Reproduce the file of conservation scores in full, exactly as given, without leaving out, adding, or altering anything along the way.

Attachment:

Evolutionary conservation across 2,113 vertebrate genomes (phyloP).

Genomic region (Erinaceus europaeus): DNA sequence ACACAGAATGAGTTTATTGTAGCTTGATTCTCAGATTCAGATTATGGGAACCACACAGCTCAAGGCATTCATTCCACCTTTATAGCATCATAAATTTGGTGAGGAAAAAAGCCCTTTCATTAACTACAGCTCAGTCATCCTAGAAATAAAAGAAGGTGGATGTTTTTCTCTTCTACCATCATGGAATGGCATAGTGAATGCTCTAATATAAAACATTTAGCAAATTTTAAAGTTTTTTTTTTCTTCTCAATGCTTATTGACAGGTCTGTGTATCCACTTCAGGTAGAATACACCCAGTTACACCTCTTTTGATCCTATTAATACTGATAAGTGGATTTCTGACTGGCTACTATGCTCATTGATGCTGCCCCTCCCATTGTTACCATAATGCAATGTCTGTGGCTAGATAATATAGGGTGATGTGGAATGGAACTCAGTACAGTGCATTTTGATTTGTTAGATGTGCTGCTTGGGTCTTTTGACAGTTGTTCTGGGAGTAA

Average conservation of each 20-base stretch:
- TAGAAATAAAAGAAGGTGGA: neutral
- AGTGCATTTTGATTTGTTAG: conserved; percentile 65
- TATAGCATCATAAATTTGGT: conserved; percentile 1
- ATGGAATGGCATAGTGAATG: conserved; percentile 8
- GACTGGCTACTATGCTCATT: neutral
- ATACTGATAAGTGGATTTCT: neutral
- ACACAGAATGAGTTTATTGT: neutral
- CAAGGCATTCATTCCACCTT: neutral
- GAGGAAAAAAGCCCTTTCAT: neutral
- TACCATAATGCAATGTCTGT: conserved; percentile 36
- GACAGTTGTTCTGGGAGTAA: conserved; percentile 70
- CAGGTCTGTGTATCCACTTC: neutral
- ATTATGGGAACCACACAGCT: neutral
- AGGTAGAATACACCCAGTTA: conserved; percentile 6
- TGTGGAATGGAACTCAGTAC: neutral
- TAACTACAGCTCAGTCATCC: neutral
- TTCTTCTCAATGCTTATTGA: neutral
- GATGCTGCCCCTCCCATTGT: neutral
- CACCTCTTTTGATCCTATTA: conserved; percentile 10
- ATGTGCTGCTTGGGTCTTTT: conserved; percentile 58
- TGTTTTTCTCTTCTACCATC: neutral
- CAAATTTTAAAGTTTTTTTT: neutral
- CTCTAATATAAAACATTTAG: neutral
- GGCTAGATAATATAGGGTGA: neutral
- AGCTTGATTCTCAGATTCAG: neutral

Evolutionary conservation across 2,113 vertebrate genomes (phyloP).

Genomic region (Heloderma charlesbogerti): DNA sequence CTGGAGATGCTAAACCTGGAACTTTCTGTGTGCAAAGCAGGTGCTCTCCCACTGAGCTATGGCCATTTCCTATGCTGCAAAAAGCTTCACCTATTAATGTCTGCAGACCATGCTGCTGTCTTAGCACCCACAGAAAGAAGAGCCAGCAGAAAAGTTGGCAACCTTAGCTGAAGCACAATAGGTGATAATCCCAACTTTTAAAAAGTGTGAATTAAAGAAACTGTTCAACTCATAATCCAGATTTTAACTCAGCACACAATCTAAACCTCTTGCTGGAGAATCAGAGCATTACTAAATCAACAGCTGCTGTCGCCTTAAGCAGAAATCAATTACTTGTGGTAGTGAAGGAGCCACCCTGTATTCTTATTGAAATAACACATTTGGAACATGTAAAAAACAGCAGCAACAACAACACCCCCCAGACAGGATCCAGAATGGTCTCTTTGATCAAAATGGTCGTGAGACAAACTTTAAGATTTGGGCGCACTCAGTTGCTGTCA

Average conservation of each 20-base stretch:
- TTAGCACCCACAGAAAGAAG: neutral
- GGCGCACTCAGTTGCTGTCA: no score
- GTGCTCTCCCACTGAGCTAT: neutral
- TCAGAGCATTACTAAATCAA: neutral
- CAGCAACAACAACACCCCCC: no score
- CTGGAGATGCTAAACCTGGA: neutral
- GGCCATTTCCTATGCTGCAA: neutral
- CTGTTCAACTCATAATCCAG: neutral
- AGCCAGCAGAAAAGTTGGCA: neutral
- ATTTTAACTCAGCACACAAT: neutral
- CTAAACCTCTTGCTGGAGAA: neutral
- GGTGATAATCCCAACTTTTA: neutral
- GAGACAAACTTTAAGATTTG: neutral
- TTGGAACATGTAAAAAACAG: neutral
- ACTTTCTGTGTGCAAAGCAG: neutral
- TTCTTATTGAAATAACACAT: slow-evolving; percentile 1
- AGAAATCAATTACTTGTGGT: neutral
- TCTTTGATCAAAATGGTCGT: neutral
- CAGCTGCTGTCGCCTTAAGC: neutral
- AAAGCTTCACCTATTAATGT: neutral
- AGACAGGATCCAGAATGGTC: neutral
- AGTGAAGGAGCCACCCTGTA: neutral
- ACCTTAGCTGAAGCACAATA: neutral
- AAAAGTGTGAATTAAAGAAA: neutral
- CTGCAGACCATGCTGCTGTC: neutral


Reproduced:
Evolutionary conservation across 2,113 vertebrate genomes (phyloP).

Genomic region (Erinaceus europaeus): DNA sequence ACACAGAATGAGTTTATTGTAGCTTGATTCTCAGATTCAGATTATGGGAACCACACAGCTCAAGGCATTCATTCCACCTTTATAGCATCATAAATTTGGTGAGGAAAAAAGCCCTTTCATTAACTACAGCTCAGTCATCCTAGAAATAAAAGAAGGTGGATGTTTTTCTCTTCTACCATCATGGAATGGCATAGTGAATGCTCTAATATAAAACATTTAGCAAATTTTAAAGTTTTTTTTTTCTTCTCAATGCTTATTGACAGGTCTGTGTATCCACTTCAGGTAGAATACACCCAGTTACACCTCTTTTGATCCTATTAATACTGATAAGTGGATTTCTGACTGGCTACTATGCTCATTGATGCTGCCCCTCCCATTGTTACCATAATGCAATGTCTGTGGCTAGATAATATAGGGTGATGTGGAATGGAACTCAGTACAGTGCATTTTGATTTGTTAGATGTGCTGCTTGGGTCTTTTGACAGTTGTTCTGGGAGTAA

Average conservation of each 20-base stretch:
- TAGAAATAAAAGAAGGTGGA: neutral
- AGTGCATTTTGATTTGTTAG: conserved; percentile 65
- TATAGCATCATAAATTTGGT: conserved; percentile 1
- ATGGAATGGCATAGTGAATG: conserved; percentile 8
- GACTGGCTACTATGCTCATT: neutral
- ATACTGATAAGTGGATTTCT: neutral
- ACACAGAATGAGTTTATTGT: neutral
- CAAGGCATTCATTCCACCTT: neutral
- GAGGAAAAAAGCCCTTTCAT: neutral
- TACCATAATGCAATGTCTGT: conserved; percentile 36
- GACAGTTGTTCTGGGAGTAA: conserved; percentile 70
- CAGGTCTGTGTATCCACTTC: neutral
- ATTATGGGAACCACACAGCT: neutral
- AGGTAGAATACACCCAGTTA: conserved; percentile 6
- TGTGGAATGGAACTCAGTAC: neutral
- TAACTACAGCTCAGTCATCC: neutral
- TTCTTCTCAATGCTTATTGA: neutral
- GATGCTGCCCCTCCCATTGT: neutral
- CACCTCTTTTGATCCTATTA: conserved; percentile 10
- ATGTGCTGCTTGGGTCTTTT: conserved; percentile 58
- TGTTTTTCTCTTCTACCATC: neutral
- CAAATTTTAAAGTTTTTTTT: neutral
- CTCTAATATAAAACATTTAG: neutral
- GGCTAGATAATATAGGGTGA: neutral
- AGCTTGATTCTCAGATTCAG: neutral

Evolutionary conservation across 2,113 vertebrate genomes (phyloP).

Genomic region (Heloderma charlesbogerti): DNA sequence CTGGAGATGCTAAACCTGGAACTTTCTGTGTGCAAAGCAGGTGCTCTCCCACTGAGCTATGGCCATTTCCTATGCTGCAAAAAGCTTCACCTATTAATGTCTGCAGACCATGCTGCTGTCTTAGCACCCACAGAAAGAAGAGCCAGCAGAAAAGTTGGCAACCTTAGCTGAAGCACAATAGGTGATAATCCCAACTTTTAAAAAGTGTGAATTAAAGAAACTGTTCAACTCATAATCCAGATTTTAACTCAGCACACAATCTAAACCTCTTGCTGGAGAATCAGAGCATTACTAAATCAACAGCTGCTGTCGCCTTAAGCAGAAATCAATTACTTGTGGTAGTGAAGGAGCCACCCTGTATTCTTATTGAAATAACACATTTGGAACATGTAAAAAACAGCAGCAACAACAACACCCCCCAGACAGGATCCAGAATGGTCTCTTTGATCAAAATGGTCGTGAGACAAACTTTAAGATTTGGGCGCACTCAGTTGCTGTCA

Average conservation of each 20-base stretch:
- TTAGCACCCACAGAAAGAAG: neutral
- GGCGCACTCAGTTGCTGTCA: no score
- GTGCTCTCCCACTGAGCTAT: neutral
- TCAGAGCATTACTAAATCAA: neutral
- CAGCAACAACAACACCCCCC: no score
- CTGGAGATGCTAAACCTGGA: neutral
- GGCCATTTCCTATGCTGCAA: neutral
- CTGTTCAACTCATAATCCAG: neutral
- AGCCAGCAGAAAAGTTGGCA: neutral
- ATTTTAACTCAGCACACAAT: neutral
- CTAAACCTCTTGCTGGAGAA: neutral
- GGTGATAATCCCAACTTTTA: neutral
- GAGACAAACTTTAAGATTTG: neutral
- TTGGAACATGTAAAAAACAG: neutral
- ACTTTCTGTGTGCAAAGCAG: neutral
- TTCTTATTGAAATAACACAT: slow-evolving; percentile 1
- AGAAATCAATTACTTGTGGT: neutral
- TCTTTGATCAAAATGGTCGT: neutral
- CAGCTGCTGTCGCCTTAAGC: neutral
- AAAGCTTCACCTATTAATGT: neutral
- AGACAGGATCCAGAATGGTC: neutral
- AGTGAAGGAGCCACCCTGTA: neutral
- ACCTTAGCTGAAGCACAATA: neutral
- AAAAGTGTGAATTAAAGAAA: neutral
- CTGCAGACCATGCTGCTGTC: neutral